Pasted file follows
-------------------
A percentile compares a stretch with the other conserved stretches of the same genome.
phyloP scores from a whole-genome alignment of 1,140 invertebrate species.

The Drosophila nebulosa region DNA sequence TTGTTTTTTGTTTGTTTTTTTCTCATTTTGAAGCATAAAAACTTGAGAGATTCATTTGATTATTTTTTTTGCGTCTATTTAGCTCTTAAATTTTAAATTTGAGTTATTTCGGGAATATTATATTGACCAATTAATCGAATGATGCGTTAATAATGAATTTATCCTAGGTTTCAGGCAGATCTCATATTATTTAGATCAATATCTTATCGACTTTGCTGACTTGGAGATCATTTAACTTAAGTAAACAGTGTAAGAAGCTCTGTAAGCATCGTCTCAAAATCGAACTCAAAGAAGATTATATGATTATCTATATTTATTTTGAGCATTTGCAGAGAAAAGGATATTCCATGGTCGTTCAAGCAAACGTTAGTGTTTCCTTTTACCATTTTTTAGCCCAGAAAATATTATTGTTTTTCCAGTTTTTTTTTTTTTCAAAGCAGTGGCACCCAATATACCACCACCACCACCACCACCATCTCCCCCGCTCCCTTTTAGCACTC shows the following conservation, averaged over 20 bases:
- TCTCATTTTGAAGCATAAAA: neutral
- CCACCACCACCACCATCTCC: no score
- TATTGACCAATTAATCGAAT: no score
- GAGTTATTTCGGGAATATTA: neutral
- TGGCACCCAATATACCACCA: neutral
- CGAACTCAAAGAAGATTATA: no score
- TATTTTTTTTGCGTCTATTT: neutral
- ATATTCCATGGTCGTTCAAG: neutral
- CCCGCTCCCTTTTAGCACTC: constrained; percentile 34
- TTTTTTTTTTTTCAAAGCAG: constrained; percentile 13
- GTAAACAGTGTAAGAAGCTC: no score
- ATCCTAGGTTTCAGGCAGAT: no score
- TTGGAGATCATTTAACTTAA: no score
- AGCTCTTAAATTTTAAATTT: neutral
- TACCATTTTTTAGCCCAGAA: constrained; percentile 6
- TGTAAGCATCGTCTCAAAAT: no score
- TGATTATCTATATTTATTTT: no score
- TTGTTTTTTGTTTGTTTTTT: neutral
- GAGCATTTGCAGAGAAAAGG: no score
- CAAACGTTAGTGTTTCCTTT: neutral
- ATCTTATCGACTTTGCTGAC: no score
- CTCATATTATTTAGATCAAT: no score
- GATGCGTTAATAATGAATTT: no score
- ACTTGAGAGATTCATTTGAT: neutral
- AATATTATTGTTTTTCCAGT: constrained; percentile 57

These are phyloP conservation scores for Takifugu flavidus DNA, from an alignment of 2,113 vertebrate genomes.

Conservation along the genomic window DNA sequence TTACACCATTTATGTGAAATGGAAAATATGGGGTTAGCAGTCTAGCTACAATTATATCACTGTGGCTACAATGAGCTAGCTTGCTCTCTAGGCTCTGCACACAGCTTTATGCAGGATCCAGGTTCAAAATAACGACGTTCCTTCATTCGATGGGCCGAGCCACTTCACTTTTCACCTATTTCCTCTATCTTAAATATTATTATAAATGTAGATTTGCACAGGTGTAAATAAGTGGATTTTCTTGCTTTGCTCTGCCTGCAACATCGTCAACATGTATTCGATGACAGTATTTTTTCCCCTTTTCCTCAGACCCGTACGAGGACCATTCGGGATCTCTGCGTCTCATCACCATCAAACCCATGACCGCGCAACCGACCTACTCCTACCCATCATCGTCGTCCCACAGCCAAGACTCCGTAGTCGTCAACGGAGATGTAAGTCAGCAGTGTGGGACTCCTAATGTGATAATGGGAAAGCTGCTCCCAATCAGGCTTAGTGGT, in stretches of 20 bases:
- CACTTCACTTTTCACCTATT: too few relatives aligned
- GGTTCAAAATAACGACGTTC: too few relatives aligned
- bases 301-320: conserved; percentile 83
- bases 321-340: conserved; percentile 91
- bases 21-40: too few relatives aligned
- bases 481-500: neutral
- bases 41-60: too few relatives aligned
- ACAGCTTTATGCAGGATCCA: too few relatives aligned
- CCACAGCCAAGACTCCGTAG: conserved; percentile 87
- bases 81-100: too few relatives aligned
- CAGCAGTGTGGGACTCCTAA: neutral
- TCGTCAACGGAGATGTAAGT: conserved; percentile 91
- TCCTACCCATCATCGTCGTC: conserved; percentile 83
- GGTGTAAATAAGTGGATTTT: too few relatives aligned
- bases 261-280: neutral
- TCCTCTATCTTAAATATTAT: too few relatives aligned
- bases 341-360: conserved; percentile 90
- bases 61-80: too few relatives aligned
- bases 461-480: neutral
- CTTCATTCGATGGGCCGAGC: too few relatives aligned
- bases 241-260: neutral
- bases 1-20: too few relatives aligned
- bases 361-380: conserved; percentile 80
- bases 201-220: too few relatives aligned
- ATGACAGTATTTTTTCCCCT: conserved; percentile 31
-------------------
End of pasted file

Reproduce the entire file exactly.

A percentile compares a stretch with the other conserved stretches of the same genome.
phyloP scores from a whole-genome alignment of 1,140 invertebrate species.

The Drosophila nebulosa region DNA sequence TTGTTTTTTGTTTGTTTTTTTCTCATTTTGAAGCATAAAAACTTGAGAGATTCATTTGATTATTTTTTTTGCGTCTATTTAGCTCTTAAATTTTAAATTTGAGTTATTTCGGGAATATTATATTGACCAATTAATCGAATGATGCGTTAATAATGAATTTATCCTAGGTTTCAGGCAGATCTCATATTATTTAGATCAATATCTTATCGACTTTGCTGACTTGGAGATCATTTAACTTAAGTAAACAGTGTAAGAAGCTCTGTAAGCATCGTCTCAAAATCGAACTCAAAGAAGATTATATGATTATCTATATTTATTTTGAGCATTTGCAGAGAAAAGGATATTCCATGGTCGTTCAAGCAAACGTTAGTGTTTCCTTTTACCATTTTTTAGCCCAGAAAATATTATTGTTTTTCCAGTTTTTTTTTTTTTCAAAGCAGTGGCACCCAATATACCACCACCACCACCACCACCATCTCCCCCGCTCCCTTTTAGCACTC shows the following conservation, averaged over 20 bases:
- TCTCATTTTGAAGCATAAAA: neutral
- CCACCACCACCACCATCTCC: no score
- TATTGACCAATTAATCGAAT: no score
- GAGTTATTTCGGGAATATTA: neutral
- TGGCACCCAATATACCACCA: neutral
- CGAACTCAAAGAAGATTATA: no score
- TATTTTTTTTGCGTCTATTT: neutral
- ATATTCCATGGTCGTTCAAG: neutral
- CCCGCTCCCTTTTAGCACTC: constrained; percentile 34
- TTTTTTTTTTTTCAAAGCAG: constrained; percentile 13
- GTAAACAGTGTAAGAAGCTC: no score
- ATCCTAGGTTTCAGGCAGAT: no score
- TTGGAGATCATTTAACTTAA: no score
- AGCTCTTAAATTTTAAATTT: neutral
- TACCATTTTTTAGCCCAGAA: constrained; percentile 6
- TGTAAGCATCGTCTCAAAAT: no score
- TGATTATCTATATTTATTTT: no score
- TTGTTTTTTGTTTGTTTTTT: neutral
- GAGCATTTGCAGAGAAAAGG: no score
- CAAACGTTAGTGTTTCCTTT: neutral
- ATCTTATCGACTTTGCTGAC: no score
- CTCATATTATTTAGATCAAT: no score
- GATGCGTTAATAATGAATTT: no score
- ACTTGAGAGATTCATTTGAT: neutral
- AATATTATTGTTTTTCCAGT: constrained; percentile 57

These are phyloP conservation scores for Takifugu flavidus DNA, from an alignment of 2,113 vertebrate genomes.

Conservation along the genomic window DNA sequence TTACACCATTTATGTGAAATGGAAAATATGGGGTTAGCAGTCTAGCTACAATTATATCACTGTGGCTACAATGAGCTAGCTTGCTCTCTAGGCTCTGCACACAGCTTTATGCAGGATCCAGGTTCAAAATAACGACGTTCCTTCATTCGATGGGCCGAGCCACTTCACTTTTCACCTATTTCCTCTATCTTAAATATTATTATAAATGTAGATTTGCACAGGTGTAAATAAGTGGATTTTCTTGCTTTGCTCTGCCTGCAACATCGTCAACATGTATTCGATGACAGTATTTTTTCCCCTTTTCCTCAGACCCGTACGAGGACCATTCGGGATCTCTGCGTCTCATCACCATCAAACCCATGACCGCGCAACCGACCTACTCCTACCCATCATCGTCGTCCCACAGCCAAGACTCCGTAGTCGTCAACGGAGATGTAAGTCAGCAGTGTGGGACTCCTAATGTGATAATGGGAAAGCTGCTCCCAATCAGGCTTAGTGGT, in stretches of 20 bases:
- CACTTCACTTTTCACCTATT: too few relatives aligned
- GGTTCAAAATAACGACGTTC: too few relatives aligned
- bases 301-320: conserved; percentile 83
- bases 321-340: conserved; percentile 91
- bases 21-40: too few relatives aligned
- bases 481-500: neutral
- bases 41-60: too few relatives aligned
- ACAGCTTTATGCAGGATCCA: too few relatives aligned
- CCACAGCCAAGACTCCGTAG: conserved; percentile 87
- bases 81-100: too few relatives aligned
- CAGCAGTGTGGGACTCCTAA: neutral
- TCGTCAACGGAGATGTAAGT: conserved; percentile 91
- TCCTACCCATCATCGTCGTC: conserved; percentile 83
- GGTGTAAATAAGTGGATTTT: too few relatives aligned
- bases 261-280: neutral
- TCCTCTATCTTAAATATTAT: too few relatives aligned
- bases 341-360: conserved; percentile 90
- bases 61-80: too few relatives aligned
- bases 461-480: neutral
- CTTCATTCGATGGGCCGAGC: too few relatives aligned
- bases 241-260: neutral
- bases 1-20: too few relatives aligned
- bases 361-380: conserved; percentile 80
- bases 201-220: too few relatives aligned
- ATGACAGTATTTTTTCCCCT: conserved; percentile 31